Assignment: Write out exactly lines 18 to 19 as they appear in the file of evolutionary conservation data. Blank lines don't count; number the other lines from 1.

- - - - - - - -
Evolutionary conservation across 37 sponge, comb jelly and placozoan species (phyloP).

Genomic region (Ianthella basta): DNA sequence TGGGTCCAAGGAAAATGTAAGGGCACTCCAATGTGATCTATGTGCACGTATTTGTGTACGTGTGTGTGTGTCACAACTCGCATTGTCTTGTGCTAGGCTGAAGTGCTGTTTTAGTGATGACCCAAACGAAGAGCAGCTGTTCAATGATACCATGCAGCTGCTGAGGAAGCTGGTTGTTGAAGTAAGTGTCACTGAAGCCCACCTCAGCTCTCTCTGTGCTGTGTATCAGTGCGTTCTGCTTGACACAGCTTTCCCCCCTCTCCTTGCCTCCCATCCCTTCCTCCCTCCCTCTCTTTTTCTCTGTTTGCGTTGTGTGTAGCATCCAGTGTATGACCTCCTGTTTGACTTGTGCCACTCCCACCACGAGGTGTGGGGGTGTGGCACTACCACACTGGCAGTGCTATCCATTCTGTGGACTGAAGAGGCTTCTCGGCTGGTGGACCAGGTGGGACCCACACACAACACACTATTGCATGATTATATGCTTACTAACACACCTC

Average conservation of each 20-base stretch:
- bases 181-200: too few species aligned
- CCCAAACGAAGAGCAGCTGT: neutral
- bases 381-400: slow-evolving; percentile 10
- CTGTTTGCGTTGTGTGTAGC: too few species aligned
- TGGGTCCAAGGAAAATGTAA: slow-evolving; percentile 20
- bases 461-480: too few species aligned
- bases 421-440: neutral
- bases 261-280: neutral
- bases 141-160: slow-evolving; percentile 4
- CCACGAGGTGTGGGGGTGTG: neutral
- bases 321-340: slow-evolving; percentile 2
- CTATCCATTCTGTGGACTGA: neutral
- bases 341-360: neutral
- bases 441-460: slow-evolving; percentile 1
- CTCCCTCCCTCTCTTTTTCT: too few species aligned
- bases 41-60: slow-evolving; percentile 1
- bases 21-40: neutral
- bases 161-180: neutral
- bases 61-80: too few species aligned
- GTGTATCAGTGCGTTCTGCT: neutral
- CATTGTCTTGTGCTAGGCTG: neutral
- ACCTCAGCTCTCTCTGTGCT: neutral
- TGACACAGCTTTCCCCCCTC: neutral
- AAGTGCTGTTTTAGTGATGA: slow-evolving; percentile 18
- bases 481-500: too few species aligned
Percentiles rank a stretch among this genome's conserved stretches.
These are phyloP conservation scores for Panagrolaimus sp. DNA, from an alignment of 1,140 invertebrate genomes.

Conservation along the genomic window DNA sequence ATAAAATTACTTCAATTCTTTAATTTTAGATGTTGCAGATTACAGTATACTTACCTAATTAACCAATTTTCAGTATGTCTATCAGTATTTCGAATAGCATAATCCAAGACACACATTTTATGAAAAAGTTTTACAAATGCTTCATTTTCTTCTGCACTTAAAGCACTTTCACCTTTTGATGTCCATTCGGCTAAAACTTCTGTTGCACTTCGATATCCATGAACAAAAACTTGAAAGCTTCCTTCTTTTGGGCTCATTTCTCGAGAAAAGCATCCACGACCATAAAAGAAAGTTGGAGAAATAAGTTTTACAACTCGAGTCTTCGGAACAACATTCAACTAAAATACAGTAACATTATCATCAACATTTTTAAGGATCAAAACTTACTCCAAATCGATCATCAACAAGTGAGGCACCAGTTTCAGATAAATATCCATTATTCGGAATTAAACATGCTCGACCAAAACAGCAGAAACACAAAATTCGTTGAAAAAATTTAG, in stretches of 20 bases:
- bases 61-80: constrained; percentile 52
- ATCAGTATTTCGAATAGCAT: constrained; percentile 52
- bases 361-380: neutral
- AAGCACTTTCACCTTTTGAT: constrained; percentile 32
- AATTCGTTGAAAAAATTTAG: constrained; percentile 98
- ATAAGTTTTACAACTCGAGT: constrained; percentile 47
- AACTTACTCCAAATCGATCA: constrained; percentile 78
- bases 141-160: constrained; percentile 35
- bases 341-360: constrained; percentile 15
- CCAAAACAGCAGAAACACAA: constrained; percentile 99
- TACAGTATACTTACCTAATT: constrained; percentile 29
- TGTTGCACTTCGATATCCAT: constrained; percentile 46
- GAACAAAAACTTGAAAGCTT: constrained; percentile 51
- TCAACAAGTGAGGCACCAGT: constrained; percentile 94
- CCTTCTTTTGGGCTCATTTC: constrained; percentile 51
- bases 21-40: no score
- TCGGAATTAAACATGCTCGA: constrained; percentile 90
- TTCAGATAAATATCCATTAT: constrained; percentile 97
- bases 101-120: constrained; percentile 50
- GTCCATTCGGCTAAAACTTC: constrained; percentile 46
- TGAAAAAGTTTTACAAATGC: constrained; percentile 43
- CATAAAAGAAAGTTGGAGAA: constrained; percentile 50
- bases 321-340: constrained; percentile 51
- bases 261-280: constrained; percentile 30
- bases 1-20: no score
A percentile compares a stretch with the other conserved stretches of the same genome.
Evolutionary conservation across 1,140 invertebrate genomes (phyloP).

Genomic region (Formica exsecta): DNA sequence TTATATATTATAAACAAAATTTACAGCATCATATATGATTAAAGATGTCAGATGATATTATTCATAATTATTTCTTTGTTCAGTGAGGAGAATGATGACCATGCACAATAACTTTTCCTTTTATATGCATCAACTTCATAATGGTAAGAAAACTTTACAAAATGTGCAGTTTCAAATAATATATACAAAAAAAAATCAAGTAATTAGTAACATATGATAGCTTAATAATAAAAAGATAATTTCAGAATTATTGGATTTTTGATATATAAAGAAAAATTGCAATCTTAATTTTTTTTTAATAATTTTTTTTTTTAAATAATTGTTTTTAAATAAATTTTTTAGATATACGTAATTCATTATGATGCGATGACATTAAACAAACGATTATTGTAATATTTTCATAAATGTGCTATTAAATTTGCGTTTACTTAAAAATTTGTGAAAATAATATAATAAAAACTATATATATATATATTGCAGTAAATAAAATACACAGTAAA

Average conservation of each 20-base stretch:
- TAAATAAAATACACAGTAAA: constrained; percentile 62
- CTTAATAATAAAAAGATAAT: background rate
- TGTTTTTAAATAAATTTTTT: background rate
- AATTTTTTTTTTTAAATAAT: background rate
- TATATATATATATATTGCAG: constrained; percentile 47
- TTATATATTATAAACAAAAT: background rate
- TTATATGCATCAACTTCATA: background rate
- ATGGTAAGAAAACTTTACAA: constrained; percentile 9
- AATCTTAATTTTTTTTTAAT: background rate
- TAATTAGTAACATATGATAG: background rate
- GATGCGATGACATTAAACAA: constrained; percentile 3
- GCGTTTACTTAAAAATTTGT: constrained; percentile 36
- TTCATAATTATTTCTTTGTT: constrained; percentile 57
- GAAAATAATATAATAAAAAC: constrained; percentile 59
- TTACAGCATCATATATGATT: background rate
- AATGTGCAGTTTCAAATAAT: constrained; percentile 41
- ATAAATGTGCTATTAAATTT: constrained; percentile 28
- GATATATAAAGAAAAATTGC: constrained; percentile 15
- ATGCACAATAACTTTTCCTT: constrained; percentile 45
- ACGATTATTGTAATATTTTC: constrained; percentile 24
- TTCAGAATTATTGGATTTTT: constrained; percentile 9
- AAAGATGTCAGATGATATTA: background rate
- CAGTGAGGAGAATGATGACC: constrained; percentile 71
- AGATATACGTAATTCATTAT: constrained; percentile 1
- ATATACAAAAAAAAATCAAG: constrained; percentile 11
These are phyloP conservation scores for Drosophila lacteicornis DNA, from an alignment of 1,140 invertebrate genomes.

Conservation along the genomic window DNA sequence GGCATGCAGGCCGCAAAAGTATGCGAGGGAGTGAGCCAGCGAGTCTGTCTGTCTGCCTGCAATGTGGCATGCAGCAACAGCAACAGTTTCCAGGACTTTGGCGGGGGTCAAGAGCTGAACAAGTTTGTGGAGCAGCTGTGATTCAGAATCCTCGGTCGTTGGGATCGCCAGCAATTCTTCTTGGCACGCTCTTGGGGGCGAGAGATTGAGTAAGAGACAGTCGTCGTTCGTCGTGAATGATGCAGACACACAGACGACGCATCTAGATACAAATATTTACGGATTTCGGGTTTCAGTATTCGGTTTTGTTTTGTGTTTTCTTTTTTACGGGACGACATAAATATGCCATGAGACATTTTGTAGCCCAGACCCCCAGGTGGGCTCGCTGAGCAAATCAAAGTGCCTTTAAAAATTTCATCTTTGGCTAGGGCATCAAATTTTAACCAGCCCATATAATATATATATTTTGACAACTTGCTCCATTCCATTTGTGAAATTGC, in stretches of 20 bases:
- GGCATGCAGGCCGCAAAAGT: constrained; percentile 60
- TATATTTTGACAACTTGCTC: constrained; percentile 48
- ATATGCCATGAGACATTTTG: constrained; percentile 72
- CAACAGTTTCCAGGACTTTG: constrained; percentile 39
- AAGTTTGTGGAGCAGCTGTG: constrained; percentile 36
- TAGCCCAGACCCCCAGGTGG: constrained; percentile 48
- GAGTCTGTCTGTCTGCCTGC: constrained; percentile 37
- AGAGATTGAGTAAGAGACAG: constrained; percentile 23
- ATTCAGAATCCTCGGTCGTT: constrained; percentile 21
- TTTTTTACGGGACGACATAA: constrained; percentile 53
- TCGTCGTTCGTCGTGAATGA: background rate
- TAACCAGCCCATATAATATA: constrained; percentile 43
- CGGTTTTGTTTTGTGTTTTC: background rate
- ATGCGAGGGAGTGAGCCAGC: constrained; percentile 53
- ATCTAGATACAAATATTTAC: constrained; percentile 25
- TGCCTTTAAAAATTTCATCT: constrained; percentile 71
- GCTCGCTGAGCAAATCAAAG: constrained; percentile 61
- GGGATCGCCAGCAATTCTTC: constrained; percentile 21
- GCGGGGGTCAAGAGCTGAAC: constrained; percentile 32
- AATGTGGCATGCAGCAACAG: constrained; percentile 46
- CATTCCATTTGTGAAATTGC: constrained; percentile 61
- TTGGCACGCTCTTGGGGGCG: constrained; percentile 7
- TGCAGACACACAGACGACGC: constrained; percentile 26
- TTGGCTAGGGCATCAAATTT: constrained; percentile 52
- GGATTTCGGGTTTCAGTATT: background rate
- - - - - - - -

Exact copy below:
- CTCCCTCCCTCTCTTTTTCT: too few species aligned
- bases 41-60: slow-evolving; percentile 1